Europol reform: agreement between EP and Council to boost data analysis and safeguards 

Notas de prensa 

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  • Europol will be able to pursue research projects and receive data from private parties 
  • Parliament secured the establishment of a Europol Fundamental Rights Officer  
  • EU Data Protection Supervisor to get new oversight powers over data processing 

EP and Council negotiators have agreed on a reform of Europol’s mandate, intended to boost its capability to process and analyse data while respecting privacy.

The updated mandate of the European police agency aims to strengthen its ability to support investigations carried out by member states. After the reform, Europol will be able to pursue research and innovation projects, process large datasets, and help national authorities screen foreign direct investment in security-related cases. Europol will also collaborate with the European Public Prosecutor’s Office (EPPO) more closely.

When dealing with terrorist content or child sexual abuse material, Europol will be able to receive data from private companies, for example communication providers. In such cases, Europol will also be able to process personal data, but they will have to be deleted after a certain time. The European Data Protection Supervisor (EDPS) will be able to access records of these data transfers on request.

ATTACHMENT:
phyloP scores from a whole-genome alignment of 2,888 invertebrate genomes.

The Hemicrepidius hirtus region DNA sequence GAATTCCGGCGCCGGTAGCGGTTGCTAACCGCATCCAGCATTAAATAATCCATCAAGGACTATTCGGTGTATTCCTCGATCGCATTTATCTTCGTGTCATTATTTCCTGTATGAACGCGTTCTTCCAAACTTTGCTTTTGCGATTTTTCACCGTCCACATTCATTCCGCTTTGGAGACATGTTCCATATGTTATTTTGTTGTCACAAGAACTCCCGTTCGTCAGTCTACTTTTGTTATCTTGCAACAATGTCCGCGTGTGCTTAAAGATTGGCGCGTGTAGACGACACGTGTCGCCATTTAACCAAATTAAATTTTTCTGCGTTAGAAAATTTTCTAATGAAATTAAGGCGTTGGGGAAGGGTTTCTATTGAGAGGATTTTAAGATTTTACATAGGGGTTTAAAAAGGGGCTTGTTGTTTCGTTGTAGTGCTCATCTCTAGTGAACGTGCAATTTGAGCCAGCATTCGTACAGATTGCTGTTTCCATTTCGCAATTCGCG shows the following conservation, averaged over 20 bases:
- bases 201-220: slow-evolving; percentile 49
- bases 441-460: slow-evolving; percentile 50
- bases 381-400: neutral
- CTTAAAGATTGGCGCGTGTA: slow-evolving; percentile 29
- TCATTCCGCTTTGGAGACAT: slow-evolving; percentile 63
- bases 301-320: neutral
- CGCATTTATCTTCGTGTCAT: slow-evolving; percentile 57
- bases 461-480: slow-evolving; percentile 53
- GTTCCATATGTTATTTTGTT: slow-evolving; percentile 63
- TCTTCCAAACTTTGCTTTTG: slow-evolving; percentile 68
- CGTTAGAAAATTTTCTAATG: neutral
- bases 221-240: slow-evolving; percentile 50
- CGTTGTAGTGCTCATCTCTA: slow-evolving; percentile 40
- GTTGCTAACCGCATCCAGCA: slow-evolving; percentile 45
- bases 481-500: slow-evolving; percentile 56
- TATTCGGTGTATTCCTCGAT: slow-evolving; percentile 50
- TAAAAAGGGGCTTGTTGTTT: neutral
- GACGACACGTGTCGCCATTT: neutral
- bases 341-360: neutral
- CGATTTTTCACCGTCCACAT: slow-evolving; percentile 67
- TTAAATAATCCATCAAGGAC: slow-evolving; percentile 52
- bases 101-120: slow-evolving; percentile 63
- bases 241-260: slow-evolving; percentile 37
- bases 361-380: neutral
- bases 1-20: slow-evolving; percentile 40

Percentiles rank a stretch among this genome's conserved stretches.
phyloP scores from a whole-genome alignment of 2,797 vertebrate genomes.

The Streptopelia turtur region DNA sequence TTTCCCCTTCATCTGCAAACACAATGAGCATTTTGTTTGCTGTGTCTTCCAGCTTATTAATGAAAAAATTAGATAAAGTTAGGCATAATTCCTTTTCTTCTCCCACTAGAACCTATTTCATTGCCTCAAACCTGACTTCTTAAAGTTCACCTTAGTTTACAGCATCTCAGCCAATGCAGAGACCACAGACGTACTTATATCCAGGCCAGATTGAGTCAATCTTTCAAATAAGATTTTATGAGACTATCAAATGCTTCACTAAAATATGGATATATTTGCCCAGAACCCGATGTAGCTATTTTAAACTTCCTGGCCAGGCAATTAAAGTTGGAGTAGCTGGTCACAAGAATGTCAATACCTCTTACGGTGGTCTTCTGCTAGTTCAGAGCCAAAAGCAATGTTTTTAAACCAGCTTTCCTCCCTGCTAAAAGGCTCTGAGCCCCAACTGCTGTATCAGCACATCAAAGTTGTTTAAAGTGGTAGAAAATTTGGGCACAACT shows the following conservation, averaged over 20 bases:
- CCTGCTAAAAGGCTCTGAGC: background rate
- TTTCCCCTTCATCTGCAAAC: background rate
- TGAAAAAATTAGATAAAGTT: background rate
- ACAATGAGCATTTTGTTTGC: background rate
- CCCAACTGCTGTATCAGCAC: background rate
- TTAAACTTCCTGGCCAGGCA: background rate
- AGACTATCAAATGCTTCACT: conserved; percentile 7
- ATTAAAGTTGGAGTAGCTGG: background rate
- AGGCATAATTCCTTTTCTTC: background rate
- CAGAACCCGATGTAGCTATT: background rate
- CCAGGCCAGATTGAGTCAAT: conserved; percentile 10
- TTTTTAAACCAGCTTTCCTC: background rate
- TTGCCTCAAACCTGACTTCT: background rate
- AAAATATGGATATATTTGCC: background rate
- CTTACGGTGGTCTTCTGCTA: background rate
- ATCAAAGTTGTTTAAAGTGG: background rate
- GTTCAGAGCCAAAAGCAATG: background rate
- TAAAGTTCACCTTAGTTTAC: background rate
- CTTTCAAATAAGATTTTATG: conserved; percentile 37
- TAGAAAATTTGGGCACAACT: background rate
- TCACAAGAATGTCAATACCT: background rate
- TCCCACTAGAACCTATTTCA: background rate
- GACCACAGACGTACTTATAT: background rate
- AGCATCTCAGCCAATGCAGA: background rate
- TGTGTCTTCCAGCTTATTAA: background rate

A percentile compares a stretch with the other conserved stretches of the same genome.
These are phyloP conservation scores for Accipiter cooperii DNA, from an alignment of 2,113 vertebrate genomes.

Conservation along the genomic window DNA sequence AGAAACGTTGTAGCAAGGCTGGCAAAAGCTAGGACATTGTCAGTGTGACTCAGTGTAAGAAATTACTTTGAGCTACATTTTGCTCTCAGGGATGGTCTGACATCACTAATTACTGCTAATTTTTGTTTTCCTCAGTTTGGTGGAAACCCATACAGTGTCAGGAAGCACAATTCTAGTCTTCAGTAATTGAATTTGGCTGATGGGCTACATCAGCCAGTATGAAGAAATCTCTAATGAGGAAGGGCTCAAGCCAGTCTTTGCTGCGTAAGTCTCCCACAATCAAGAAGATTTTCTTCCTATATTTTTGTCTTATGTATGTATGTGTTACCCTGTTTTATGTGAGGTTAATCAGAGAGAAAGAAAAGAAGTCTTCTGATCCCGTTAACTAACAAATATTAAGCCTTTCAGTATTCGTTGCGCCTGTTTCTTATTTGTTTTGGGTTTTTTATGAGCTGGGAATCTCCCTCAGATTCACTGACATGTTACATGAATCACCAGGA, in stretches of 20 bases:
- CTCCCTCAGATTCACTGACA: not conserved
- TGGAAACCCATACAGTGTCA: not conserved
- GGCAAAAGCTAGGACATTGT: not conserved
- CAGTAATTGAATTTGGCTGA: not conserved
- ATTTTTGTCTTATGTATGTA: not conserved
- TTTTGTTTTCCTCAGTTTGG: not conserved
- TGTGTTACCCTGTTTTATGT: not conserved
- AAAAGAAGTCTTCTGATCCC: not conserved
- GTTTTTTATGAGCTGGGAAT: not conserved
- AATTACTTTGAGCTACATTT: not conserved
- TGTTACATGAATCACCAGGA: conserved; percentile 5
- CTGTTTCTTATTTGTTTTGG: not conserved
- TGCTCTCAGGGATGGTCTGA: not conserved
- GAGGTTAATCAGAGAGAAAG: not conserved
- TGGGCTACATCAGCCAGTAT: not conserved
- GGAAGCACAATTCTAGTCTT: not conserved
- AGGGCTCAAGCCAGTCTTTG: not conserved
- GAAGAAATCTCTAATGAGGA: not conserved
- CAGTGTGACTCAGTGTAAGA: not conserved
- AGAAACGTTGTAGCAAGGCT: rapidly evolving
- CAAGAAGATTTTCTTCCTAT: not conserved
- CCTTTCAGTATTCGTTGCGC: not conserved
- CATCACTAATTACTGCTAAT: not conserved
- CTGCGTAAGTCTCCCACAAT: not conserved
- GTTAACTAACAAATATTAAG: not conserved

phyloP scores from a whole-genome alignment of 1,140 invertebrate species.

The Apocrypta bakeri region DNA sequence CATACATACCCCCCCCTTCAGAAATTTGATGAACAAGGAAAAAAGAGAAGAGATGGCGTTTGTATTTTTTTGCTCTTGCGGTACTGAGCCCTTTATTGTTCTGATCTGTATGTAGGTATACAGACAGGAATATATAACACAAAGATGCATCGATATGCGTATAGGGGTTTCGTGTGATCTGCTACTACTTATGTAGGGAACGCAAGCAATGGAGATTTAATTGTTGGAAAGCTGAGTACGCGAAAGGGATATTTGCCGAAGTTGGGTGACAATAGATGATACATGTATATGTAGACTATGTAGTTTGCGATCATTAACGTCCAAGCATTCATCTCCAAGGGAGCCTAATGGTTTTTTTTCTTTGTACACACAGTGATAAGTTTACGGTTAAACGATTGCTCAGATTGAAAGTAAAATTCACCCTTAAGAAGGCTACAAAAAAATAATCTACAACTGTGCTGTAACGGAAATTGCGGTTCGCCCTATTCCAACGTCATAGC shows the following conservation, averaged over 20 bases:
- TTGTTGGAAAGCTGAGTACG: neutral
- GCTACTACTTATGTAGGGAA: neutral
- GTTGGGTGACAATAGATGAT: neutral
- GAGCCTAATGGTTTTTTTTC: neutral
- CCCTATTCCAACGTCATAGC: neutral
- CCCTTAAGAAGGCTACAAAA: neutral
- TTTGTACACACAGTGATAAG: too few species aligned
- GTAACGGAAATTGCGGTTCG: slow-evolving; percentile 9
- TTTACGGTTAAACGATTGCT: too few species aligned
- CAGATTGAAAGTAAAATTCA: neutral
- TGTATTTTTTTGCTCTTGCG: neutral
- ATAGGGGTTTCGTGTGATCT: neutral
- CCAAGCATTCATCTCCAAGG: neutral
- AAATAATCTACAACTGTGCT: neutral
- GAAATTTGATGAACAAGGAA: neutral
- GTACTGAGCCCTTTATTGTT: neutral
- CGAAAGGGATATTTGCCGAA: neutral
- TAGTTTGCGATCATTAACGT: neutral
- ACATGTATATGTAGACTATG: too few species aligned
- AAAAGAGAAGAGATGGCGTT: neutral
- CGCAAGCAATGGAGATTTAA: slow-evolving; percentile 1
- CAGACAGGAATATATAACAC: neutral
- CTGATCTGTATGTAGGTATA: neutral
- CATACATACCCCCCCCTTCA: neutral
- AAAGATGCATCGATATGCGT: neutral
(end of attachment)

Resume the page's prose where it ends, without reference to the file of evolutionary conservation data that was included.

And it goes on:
Fundamental Rights Officer, EDPS to monitor compliance

During the negotiations, the Parliament’s team ensured that, before engaging in the use of data for research projects, Europol will have to consult a Fundamental Rights Officer and a Data Protection Officer. MEPs also pushed to limit the data provided by private parties to the least sensitive types.

EP negotiators also secured the right for Europol to ask member states to start investigations into crimes related to EU common interests, even if the crimes only concern one member state. Such investigations would be initiated by the Executive Director.

To balance the police agency’s new powers with appropriate oversight, the co-legislators agreed that the EDPS will have oversight over Europol’s personal data processing operations, and work together with the agency’s Data Protection Officer. Citizens will be able to consult personal data related to them by contacting authorities in member states, or Europol directly.

In parallel, technical discussions continue on a proposal that would allow Europol to introduce alerts to the Schengen Information System (SIS). The negotiators agreed in principle that Europol can propose information alerts to be added to the SIS.


After the agreement, rapporteur Javier Zarzalejos (EPP, ES) said: “With this Regulation, Europol gets fit for the challenges of the fight against serious and organised crime and terrorism. Excellent news for European Security.”

Next steps

This political agreement will have to be endorsed by the EP Civil Liberties committee and the Council, before a final vote in plenary and formal adoption by the Council of the EU.